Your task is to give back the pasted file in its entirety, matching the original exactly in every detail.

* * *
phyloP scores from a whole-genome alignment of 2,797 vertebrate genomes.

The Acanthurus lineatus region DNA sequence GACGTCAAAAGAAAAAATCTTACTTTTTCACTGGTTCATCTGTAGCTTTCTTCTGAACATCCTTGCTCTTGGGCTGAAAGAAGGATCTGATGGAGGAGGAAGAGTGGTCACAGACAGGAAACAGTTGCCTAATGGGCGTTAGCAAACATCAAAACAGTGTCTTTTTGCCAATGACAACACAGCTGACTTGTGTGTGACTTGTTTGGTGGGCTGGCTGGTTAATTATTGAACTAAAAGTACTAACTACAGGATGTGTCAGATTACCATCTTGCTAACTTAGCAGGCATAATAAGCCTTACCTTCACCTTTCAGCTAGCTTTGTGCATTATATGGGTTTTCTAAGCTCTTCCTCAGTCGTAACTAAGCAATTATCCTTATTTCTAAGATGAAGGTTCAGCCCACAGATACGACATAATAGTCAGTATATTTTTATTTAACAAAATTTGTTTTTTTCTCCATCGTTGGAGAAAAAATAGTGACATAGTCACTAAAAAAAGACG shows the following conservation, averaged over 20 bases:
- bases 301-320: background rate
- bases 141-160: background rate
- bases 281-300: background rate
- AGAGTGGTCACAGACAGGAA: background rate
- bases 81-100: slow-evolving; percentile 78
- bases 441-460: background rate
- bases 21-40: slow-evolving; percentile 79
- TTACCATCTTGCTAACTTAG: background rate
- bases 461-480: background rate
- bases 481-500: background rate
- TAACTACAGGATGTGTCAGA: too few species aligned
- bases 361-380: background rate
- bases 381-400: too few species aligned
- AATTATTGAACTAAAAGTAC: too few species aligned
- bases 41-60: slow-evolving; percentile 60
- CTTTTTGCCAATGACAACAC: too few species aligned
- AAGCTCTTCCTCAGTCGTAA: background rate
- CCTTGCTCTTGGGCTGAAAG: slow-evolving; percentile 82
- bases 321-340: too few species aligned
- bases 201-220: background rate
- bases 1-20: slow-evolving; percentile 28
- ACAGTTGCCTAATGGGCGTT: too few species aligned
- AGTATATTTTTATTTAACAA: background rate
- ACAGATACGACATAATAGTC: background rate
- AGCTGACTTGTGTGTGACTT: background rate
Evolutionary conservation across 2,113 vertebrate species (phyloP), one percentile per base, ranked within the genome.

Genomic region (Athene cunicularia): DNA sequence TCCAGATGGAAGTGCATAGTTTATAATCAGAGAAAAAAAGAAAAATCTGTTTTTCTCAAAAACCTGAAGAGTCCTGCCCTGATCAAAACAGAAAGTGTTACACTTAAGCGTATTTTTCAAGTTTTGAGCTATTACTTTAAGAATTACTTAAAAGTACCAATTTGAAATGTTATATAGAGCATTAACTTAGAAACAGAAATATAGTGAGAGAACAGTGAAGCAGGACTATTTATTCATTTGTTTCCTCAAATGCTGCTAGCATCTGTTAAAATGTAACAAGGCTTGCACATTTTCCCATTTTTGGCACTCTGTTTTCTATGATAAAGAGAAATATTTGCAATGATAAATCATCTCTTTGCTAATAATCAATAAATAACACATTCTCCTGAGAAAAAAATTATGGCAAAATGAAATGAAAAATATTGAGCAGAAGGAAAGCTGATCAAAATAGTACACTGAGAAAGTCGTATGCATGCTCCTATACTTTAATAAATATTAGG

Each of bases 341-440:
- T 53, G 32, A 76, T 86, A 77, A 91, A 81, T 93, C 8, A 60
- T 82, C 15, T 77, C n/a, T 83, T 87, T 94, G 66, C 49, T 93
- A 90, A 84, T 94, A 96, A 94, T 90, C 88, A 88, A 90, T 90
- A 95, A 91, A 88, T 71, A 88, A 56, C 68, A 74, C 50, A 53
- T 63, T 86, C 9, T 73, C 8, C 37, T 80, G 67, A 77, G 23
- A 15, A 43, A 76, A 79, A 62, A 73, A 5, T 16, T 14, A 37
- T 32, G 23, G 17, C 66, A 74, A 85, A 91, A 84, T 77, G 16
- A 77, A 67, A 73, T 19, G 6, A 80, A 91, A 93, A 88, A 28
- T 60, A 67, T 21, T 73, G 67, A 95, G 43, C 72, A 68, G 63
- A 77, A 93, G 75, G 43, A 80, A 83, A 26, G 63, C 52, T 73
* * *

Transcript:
phyloP scores from a whole-genome alignment of 2,797 vertebrate genomes.

The Acanthurus lineatus region DNA sequence GACGTCAAAAGAAAAAATCTTACTTTTTCACTGGTTCATCTGTAGCTTTCTTCTGAACATCCTTGCTCTTGGGCTGAAAGAAGGATCTGATGGAGGAGGAAGAGTGGTCACAGACAGGAAACAGTTGCCTAATGGGCGTTAGCAAACATCAAAACAGTGTCTTTTTGCCAATGACAACACAGCTGACTTGTGTGTGACTTGTTTGGTGGGCTGGCTGGTTAATTATTGAACTAAAAGTACTAACTACAGGATGTGTCAGATTACCATCTTGCTAACTTAGCAGGCATAATAAGCCTTACCTTCACCTTTCAGCTAGCTTTGTGCATTATATGGGTTTTCTAAGCTCTTCCTCAGTCGTAACTAAGCAATTATCCTTATTTCTAAGATGAAGGTTCAGCCCACAGATACGACATAATAGTCAGTATATTTTTATTTAACAAAATTTGTTTTTTTCTCCATCGTTGGAGAAAAAATAGTGACATAGTCACTAAAAAAAGACG shows the following conservation, averaged over 20 bases:
- bases 301-320: background rate
- bases 141-160: background rate
- bases 281-300: background rate
- AGAGTGGTCACAGACAGGAA: background rate
- bases 81-100: slow-evolving; percentile 78
- bases 441-460: background rate
- bases 21-40: slow-evolving; percentile 79
- TTACCATCTTGCTAACTTAG: background rate
- bases 461-480: background rate
- bases 481-500: background rate
- TAACTACAGGATGTGTCAGA: too few species aligned
- bases 361-380: background rate
- bases 381-400: too few species aligned
- AATTATTGAACTAAAAGTAC: too few species aligned
- bases 41-60: slow-evolving; percentile 60
- CTTTTTGCCAATGACAACAC: too few species aligned
- AAGCTCTTCCTCAGTCGTAA: background rate
- CCTTGCTCTTGGGCTGAAAG: slow-evolving; percentile 82
- bases 321-340: too few species aligned
- bases 201-220: background rate
- bases 1-20: slow-evolving; percentile 28
- ACAGTTGCCTAATGGGCGTT: too few species aligned
- AGTATATTTTTATTTAACAA: background rate
- ACAGATACGACATAATAGTC: background rate
- AGCTGACTTGTGTGTGACTT: background rate
Evolutionary conservation across 2,113 vertebrate species (phyloP), one percentile per base, ranked within the genome.

Genomic region (Athene cunicularia): DNA sequence TCCAGATGGAAGTGCATAGTTTATAATCAGAGAAAAAAAGAAAAATCTGTTTTTCTCAAAAACCTGAAGAGTCCTGCCCTGATCAAAACAGAAAGTGTTACACTTAAGCGTATTTTTCAAGTTTTGAGCTATTACTTTAAGAATTACTTAAAAGTACCAATTTGAAATGTTATATAGAGCATTAACTTAGAAACAGAAATATAGTGAGAGAACAGTGAAGCAGGACTATTTATTCATTTGTTTCCTCAAATGCTGCTAGCATCTGTTAAAATGTAACAAGGCTTGCACATTTTCCCATTTTTGGCACTCTGTTTTCTATGATAAAGAGAAATATTTGCAATGATAAATCATCTCTTTGCTAATAATCAATAAATAACACATTCTCCTGAGAAAAAAATTATGGCAAAATGAAATGAAAAATATTGAGCAGAAGGAAAGCTGATCAAAATAGTACACTGAGAAAGTCGTATGCATGCTCCTATACTTTAATAAATATTAGG

Each of bases 341-440:
- T 53, G 32, A 76, T 86, A 77, A 91, A 81, T 93, C 8, A 60
- T 82, C 15, T 77, C n/a, T 83, T 87, T 94, G 66, C 49, T 93
- A 90, A 84, T 94, A 96, A 94, T 90, C 88, A 88, A 90, T 90
- A 95, A 91, A 88, T 71, A 88, A 56, C 68, A 74, C 50, A 53
- T 63, T 86, C 9, T 73, C 8, C 37, T 80, G 67, A 77, G 23
- A 15, A 43, A 76, A 79, A 62, A 73, A 5, T 16, T 14, A 37
- T 32, G 23, G 17, C 66, A 74, A 85, A 91, A 84, T 77, G 16
- A 77, A 67, A 73, T 19, G 6, A 80, A 91, A 93, A 88, A 28
- T 60, A 67, T 21, T 73, G 67, A 95, G 43, C 72, A 68, G 63
- A 77, A 93, G 75, G 43, A 80, A 83, A 26, G 63, C 52, T 73